RIVERHEAD, Long Island (PIX11) — Facing accusations that she murdered the 8-year-old son of her fiancé by letting the boy freeze, Angela Pollina was back on the witness stand on Wednesday in her criminal trial.

Unlike Tuesday, when she first took the stand and answered questions from her own attorney, Pollina on Wednesday had to face prosecutors’ questions. 

Their two-and-a-half hour grilling, led by the chief of the district attorney’s homicide bureau, relied on extensive home surveillance video and cellphone texts that investigators had been able to get from Pollina and her fiancé, Michael Valva. 

Valva is an ex-NYPD cop who was convicted last year on second-degree murder and child endangerment charges. He’s serving a 25 years-to-life sentence. Pollina faces the same charges and potentially the same fate. 

Valva’s son Thomas died after he and one of his brothers had to spend the night in the freezing cold garage at the home where the Valvas lived with Pollina and her daughters. That night in the garage, the outside temperature was 19 degrees; the garage was unheated. Thomas died from hypothermia, according to the medical examiner, who reported that at the time of the boy’s death, his body temperature was 76.1 degrees. 

In court on Wednesday, Pollina argued that while she’d participated in the boys’ mistreatment, her fiancé was responsible for Thomas’s death — not her. 

Her attorney, Matt Tuohy, said that the choice to testify was hers. 

“She wanted that,” he said in an interview outside of court. “She wanted to get up and [testify]. She’s nervous about it, but she’s gonna say what she has to say.” 

Chief Homicide Bureau Prosecutor Kerriann Kelly grilled Pollina in rapid-fire questioning that resulted in various admissions of wrongdoing from Pollina.

In one, the prosecutor referred to dozens of hours of Nest surveillance video seized from Pollina’s home in Center Moriches. Most of the rooms had cameras, including the bedrooms, and the garage, where Thomas and his brother were forced to sleep. 

Despite that, seven video files from the day and time that Thomas died, around 9 a.m. on Jan. 17, 2020, were deleted.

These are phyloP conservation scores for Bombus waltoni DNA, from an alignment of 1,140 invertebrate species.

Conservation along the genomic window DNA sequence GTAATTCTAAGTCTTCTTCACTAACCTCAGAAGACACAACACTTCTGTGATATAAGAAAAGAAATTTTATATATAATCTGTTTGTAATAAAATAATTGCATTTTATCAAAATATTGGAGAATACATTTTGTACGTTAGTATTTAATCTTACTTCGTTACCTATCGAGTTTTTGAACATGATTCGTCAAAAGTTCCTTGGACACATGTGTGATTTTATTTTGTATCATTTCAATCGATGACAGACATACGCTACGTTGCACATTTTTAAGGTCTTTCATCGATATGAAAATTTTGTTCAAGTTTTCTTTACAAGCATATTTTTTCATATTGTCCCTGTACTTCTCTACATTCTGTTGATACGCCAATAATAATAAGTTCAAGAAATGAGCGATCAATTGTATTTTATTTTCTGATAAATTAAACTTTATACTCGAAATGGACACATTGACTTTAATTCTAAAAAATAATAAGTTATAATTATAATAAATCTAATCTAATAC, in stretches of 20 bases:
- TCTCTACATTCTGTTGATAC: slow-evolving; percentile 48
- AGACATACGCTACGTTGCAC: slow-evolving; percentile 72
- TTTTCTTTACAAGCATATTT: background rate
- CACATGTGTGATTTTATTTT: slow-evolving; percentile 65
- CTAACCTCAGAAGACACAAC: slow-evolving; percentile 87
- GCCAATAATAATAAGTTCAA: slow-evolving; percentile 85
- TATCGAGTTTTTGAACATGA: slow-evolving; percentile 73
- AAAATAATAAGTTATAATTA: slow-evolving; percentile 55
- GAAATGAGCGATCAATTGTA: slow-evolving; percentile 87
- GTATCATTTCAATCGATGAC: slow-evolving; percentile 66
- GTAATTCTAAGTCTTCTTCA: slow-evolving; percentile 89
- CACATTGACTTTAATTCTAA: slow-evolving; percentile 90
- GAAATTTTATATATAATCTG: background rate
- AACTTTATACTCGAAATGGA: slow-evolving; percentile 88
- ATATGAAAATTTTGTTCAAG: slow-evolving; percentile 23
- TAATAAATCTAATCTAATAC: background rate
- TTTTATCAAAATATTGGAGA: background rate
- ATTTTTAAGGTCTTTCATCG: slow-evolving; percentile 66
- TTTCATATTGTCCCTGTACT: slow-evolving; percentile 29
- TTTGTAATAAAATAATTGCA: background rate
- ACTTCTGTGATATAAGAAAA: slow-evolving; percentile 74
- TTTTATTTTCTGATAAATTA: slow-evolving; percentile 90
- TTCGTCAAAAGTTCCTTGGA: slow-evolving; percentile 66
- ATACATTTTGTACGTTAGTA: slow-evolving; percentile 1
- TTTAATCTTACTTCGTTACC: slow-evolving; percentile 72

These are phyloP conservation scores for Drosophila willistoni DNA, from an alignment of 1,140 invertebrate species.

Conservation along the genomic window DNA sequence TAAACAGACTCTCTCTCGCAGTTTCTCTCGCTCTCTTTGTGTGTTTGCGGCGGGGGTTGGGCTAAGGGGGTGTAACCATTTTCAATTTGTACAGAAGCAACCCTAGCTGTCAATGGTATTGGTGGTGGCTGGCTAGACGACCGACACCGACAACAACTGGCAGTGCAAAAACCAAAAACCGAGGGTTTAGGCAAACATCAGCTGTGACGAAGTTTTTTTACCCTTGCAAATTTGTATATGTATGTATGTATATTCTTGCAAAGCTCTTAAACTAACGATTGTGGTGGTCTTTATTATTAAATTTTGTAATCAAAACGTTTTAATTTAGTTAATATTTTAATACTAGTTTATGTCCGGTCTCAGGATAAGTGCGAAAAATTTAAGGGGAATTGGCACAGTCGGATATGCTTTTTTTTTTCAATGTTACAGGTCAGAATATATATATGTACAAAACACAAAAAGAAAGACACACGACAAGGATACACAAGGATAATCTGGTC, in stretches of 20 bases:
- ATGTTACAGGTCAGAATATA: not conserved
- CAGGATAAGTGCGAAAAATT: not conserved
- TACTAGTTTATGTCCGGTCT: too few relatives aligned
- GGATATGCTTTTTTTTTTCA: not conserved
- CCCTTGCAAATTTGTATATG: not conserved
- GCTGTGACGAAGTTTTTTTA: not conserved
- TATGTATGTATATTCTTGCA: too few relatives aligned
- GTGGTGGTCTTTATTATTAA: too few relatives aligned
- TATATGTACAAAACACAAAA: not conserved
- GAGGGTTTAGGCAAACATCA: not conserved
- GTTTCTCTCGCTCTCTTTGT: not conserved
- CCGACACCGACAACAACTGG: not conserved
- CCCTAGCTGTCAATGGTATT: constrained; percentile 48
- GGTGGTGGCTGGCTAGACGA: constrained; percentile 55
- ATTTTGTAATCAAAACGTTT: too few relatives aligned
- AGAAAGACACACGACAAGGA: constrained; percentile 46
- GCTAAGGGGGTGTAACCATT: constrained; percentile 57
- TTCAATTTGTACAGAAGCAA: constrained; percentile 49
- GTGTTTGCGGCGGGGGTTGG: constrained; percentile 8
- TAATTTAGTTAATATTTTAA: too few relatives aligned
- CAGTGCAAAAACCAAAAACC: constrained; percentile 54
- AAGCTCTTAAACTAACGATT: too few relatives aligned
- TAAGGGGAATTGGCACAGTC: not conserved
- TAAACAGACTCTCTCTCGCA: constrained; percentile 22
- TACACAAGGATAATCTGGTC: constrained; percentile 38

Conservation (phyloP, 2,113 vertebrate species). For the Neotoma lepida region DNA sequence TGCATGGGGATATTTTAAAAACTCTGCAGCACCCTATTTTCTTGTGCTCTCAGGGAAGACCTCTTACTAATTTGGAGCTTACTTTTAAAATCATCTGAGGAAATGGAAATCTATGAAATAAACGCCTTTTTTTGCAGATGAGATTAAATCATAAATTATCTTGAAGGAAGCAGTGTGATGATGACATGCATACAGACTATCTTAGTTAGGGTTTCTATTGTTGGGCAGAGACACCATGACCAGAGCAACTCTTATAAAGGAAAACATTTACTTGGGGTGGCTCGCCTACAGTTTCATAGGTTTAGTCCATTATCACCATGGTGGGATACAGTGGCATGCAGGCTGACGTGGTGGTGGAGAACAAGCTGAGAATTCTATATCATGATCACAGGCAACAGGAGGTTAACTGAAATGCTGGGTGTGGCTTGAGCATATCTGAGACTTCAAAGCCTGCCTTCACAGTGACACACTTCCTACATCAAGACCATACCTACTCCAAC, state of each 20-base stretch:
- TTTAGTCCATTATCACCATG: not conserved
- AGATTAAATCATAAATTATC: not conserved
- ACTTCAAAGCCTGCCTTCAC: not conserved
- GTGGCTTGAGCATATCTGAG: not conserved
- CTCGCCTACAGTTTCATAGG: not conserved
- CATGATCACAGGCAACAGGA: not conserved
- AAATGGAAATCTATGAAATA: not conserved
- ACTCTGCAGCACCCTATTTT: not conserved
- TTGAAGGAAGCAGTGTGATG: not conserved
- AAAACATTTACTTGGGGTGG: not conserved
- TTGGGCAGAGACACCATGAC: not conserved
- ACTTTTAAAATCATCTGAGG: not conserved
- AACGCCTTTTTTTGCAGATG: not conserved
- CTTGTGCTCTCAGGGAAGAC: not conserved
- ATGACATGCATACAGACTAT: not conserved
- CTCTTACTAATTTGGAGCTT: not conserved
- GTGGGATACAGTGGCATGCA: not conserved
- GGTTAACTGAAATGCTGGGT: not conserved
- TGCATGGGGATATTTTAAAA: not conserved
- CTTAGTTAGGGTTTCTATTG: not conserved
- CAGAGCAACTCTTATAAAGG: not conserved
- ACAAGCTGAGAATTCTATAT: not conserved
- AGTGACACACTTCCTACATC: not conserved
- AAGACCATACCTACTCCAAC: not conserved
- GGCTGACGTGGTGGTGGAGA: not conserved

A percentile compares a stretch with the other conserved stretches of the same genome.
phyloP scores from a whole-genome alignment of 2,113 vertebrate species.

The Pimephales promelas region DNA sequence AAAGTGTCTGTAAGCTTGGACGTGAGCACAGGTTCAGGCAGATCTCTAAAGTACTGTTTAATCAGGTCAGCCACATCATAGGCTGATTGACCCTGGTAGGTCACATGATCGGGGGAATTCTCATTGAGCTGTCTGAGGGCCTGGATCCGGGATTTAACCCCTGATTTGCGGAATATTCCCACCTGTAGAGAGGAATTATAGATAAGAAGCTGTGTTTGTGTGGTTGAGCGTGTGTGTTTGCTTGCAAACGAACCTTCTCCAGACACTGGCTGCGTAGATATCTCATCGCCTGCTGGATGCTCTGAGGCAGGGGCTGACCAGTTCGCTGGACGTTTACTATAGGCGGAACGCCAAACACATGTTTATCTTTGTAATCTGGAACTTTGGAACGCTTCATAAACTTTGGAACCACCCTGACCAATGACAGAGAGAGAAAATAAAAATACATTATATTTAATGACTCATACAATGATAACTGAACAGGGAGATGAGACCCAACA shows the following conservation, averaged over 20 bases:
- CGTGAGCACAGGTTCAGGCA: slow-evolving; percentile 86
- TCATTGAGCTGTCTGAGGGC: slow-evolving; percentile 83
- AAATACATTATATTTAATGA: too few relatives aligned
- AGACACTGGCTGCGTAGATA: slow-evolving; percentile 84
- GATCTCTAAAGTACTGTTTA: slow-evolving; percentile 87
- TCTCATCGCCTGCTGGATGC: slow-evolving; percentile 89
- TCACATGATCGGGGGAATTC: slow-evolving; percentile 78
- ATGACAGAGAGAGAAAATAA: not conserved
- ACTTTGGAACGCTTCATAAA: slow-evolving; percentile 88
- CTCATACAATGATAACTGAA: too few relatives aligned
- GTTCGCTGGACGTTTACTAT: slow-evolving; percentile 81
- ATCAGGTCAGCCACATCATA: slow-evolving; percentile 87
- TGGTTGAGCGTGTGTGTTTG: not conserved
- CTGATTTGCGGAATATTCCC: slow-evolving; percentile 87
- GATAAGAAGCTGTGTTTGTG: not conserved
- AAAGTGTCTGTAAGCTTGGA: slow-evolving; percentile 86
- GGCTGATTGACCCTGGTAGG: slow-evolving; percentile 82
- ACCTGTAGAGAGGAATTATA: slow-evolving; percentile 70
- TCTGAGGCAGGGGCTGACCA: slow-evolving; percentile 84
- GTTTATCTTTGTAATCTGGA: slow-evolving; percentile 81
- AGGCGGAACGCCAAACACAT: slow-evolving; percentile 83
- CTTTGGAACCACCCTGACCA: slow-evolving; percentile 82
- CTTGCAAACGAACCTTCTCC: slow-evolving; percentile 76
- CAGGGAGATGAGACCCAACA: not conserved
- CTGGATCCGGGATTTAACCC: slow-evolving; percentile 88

Prosecutor Kelly kept questioning Pollina about the missing Nest camera files. 

“You deleted all of the videos that could’ve shown what happened to Thomas that morning?” Kelly asked. 

“Yes,” Pollina responded.  

In testimony, the prosecutor also instructed Pollina to watch and talk about videos from the Nest camera in the garage. They showed Thomas and his brother lying on the cement floor, shivering, a few nights before the fateful one after which Thomas died the next morning. 

Jurors watched as well, not revealing any emotions.

In addition to the Nest camera video, there were also dozens of transcripts of text messages between Pollina and Valva that were in evidence and that the prosecutor questioned Pollina about. 

“Ms. Pollina,” she said as she referred to a text that talked about Thomas and his two brothers who lived in her home, “it’s fair to say, in your own words, the boys were ‘dirty, filthy and stinky,’ right?”

“They were,” Pollina said on the stand. 

Still, she and her attorney insist that while she admits to abusive behavior, she is not responsible for the boy’s death. 

“We’re gonna lay it all on the line, and we’re gonna be transparent,” defense attorney Tuohy said. “We’ve got nothing to hide. She’s gonna own up to what she did and what she didn’t do.”

Wednesday ended with Tuohy questioning Pollina on the stand again, as he’d done on Tuesday. That questioning, called re-direct, continues Thursday morning. Closing arguments come after that. 

The jury may get the case by Friday, according to court sources.